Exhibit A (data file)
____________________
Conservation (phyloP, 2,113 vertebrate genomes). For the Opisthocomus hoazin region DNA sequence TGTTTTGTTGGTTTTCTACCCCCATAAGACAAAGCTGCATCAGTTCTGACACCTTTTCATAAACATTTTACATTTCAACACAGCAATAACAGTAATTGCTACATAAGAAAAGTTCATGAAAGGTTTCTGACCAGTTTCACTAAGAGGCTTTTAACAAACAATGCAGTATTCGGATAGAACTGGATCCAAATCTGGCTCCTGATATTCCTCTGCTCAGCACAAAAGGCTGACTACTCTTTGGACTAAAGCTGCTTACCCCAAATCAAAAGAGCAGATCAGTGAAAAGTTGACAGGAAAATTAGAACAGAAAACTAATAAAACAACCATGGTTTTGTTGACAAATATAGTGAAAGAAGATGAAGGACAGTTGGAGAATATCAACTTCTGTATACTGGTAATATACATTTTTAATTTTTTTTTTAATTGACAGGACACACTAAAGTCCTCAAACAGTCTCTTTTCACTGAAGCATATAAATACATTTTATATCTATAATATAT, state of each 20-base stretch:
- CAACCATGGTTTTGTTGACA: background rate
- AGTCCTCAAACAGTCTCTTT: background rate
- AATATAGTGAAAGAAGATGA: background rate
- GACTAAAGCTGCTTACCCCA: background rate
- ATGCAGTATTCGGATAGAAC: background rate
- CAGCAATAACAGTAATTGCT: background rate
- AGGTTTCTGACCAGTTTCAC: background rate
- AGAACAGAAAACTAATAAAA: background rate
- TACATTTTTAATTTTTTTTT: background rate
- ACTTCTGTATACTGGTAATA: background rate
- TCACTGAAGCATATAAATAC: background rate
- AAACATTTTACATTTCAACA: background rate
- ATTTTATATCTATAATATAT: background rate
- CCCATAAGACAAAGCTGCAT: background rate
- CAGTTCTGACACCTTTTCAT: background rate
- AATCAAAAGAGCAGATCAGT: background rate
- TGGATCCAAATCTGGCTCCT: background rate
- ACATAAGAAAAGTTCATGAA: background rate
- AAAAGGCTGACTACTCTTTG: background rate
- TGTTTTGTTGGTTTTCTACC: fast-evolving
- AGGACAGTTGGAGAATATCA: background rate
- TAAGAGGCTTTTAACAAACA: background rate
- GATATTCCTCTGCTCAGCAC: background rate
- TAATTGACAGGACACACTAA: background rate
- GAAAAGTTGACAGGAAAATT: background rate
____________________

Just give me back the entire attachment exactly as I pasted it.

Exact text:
Conservation (phyloP, 2,113 vertebrate genomes). For the Opisthocomus hoazin region DNA sequence TGTTTTGTTGGTTTTCTACCCCCATAAGACAAAGCTGCATCAGTTCTGACACCTTTTCATAAACATTTTACATTTCAACACAGCAATAACAGTAATTGCTACATAAGAAAAGTTCATGAAAGGTTTCTGACCAGTTTCACTAAGAGGCTTTTAACAAACAATGCAGTATTCGGATAGAACTGGATCCAAATCTGGCTCCTGATATTCCTCTGCTCAGCACAAAAGGCTGACTACTCTTTGGACTAAAGCTGCTTACCCCAAATCAAAAGAGCAGATCAGTGAAAAGTTGACAGGAAAATTAGAACAGAAAACTAATAAAACAACCATGGTTTTGTTGACAAATATAGTGAAAGAAGATGAAGGACAGTTGGAGAATATCAACTTCTGTATACTGGTAATATACATTTTTAATTTTTTTTTTAATTGACAGGACACACTAAAGTCCTCAAACAGTCTCTTTTCACTGAAGCATATAAATACATTTTATATCTATAATATAT, state of each 20-base stretch:
- CAACCATGGTTTTGTTGACA: background rate
- AGTCCTCAAACAGTCTCTTT: background rate
- AATATAGTGAAAGAAGATGA: background rate
- GACTAAAGCTGCTTACCCCA: background rate
- ATGCAGTATTCGGATAGAAC: background rate
- CAGCAATAACAGTAATTGCT: background rate
- AGGTTTCTGACCAGTTTCAC: background rate
- AGAACAGAAAACTAATAAAA: background rate
- TACATTTTTAATTTTTTTTT: background rate
- ACTTCTGTATACTGGTAATA: background rate
- TCACTGAAGCATATAAATAC: background rate
- AAACATTTTACATTTCAACA: background rate
- ATTTTATATCTATAATATAT: background rate
- CCCATAAGACAAAGCTGCAT: background rate
- CAGTTCTGACACCTTTTCAT: background rate
- AATCAAAAGAGCAGATCAGT: background rate
- TGGATCCAAATCTGGCTCCT: background rate
- ACATAAGAAAAGTTCATGAA: background rate
- AAAAGGCTGACTACTCTTTG: background rate
- TGTTTTGTTGGTTTTCTACC: fast-evolving
- AGGACAGTTGGAGAATATCA: background rate
- TAAGAGGCTTTTAACAAACA: background rate
- GATATTCCTCTGCTCAGCAC: background rate
- TAATTGACAGGACACACTAA: background rate
- GAAAAGTTGACAGGAAAATT: background rate